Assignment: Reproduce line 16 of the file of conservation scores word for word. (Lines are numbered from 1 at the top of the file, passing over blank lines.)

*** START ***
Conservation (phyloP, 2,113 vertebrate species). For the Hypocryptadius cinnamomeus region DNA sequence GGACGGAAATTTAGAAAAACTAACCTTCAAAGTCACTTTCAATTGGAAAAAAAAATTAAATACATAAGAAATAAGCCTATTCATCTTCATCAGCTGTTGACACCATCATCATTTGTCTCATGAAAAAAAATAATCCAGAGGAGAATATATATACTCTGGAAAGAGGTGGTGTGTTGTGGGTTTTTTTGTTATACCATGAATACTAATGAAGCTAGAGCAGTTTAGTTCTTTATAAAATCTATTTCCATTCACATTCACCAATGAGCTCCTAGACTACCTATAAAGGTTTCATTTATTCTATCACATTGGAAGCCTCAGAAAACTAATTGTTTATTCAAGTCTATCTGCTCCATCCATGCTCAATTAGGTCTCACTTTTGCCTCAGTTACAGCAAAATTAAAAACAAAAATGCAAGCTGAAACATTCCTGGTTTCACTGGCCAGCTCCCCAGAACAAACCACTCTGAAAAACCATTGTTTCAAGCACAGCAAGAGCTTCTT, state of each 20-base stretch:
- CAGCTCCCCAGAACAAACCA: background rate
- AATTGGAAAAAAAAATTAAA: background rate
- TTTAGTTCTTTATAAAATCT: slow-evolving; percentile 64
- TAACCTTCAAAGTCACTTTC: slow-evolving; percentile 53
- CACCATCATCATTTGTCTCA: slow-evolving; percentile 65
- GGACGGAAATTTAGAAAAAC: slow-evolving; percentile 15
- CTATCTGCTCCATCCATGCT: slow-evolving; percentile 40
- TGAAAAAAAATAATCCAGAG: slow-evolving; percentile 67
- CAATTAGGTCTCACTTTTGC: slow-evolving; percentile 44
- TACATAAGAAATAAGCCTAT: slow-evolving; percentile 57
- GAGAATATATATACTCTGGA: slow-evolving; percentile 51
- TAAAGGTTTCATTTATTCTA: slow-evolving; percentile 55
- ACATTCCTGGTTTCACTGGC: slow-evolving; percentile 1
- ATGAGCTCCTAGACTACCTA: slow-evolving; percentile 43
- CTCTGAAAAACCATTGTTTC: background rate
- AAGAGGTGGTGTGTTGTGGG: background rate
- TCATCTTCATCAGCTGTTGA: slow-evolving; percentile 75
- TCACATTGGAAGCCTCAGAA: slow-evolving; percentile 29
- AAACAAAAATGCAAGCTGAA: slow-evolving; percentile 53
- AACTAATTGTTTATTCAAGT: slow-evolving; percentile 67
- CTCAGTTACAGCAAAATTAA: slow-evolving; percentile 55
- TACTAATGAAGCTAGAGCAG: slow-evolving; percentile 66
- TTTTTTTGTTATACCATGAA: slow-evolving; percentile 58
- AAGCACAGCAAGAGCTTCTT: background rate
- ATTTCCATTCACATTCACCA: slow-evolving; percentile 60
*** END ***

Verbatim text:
- CTCTGAAAAACCATTGTTTC: background rate